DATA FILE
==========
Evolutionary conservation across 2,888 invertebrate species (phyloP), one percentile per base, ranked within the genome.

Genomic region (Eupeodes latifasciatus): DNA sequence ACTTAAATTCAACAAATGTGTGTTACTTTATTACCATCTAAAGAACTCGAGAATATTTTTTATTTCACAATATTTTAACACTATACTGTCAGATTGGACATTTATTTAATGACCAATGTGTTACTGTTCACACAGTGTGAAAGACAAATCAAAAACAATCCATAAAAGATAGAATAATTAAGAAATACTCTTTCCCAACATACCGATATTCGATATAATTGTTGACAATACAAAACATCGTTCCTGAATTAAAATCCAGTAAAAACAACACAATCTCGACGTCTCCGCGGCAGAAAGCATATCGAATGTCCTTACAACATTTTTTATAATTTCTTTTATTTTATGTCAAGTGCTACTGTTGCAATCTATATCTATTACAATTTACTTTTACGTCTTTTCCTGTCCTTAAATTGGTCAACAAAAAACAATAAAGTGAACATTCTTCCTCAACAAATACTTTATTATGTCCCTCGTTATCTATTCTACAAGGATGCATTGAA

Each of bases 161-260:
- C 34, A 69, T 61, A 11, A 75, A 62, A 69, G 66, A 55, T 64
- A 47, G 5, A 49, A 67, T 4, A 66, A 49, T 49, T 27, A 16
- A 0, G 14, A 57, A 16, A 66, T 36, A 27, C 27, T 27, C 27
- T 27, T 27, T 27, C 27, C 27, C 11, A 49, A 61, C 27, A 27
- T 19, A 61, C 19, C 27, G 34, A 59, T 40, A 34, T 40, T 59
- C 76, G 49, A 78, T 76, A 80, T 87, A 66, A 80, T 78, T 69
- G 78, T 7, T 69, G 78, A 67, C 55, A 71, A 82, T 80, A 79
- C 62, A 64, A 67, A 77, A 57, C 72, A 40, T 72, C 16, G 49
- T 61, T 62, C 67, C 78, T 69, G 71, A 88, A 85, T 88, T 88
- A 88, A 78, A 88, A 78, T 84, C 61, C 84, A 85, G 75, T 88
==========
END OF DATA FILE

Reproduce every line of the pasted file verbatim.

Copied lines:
Evolutionary conservation across 2,888 invertebrate species (phyloP), one percentile per base, ranked within the genome.

Genomic region (Eupeodes latifasciatus): DNA sequence ACTTAAATTCAACAAATGTGTGTTACTTTATTACCATCTAAAGAACTCGAGAATATTTTTTATTTCACAATATTTTAACACTATACTGTCAGATTGGACATTTATTTAATGACCAATGTGTTACTGTTCACACAGTGTGAAAGACAAATCAAAAACAATCCATAAAAGATAGAATAATTAAGAAATACTCTTTCCCAACATACCGATATTCGATATAATTGTTGACAATACAAAACATCGTTCCTGAATTAAAATCCAGTAAAAACAACACAATCTCGACGTCTCCGCGGCAGAAAGCATATCGAATGTCCTTACAACATTTTTTATAATTTCTTTTATTTTATGTCAAGTGCTACTGTTGCAATCTATATCTATTACAATTTACTTTTACGTCTTTTCCTGTCCTTAAATTGGTCAACAAAAAACAATAAAGTGAACATTCTTCCTCAACAAATACTTTATTATGTCCCTCGTTATCTATTCTACAAGGATGCATTGAA

Each of bases 161-260:
- C 34, A 69, T 61, A 11, A 75, A 62, A 69, G 66, A 55, T 64
- A 47, G 5, A 49, A 67, T 4, A 66, A 49, T 49, T 27, A 16
- A 0, G 14, A 57, A 16, A 66, T 36, A 27, C 27, T 27, C 27
- T 27, T 27, T 27, C 27, C 27, C 11, A 49, A 61, C 27, A 27
- T 19, A 61, C 19, C 27, G 34, A 59, T 40, A 34, T 40, T 59
- C 76, G 49, A 78, T 76, A 80, T 87, A 66, A 80, T 78, T 69
- G 78, T 7, T 69, G 78, A 67, C 55, A 71, A 82, T 80, A 79
- C 62, A 64, A 67, A 77, A 57, C 72, A 40, T 72, C 16, G 49
- T 61, T 62, C 67, C 78, T 69, G 71, A 88, A 85, T 88, T 88
- A 88, A 78, A 88, A 78, T 84, C 61, C 84, A 85, G 75, T 88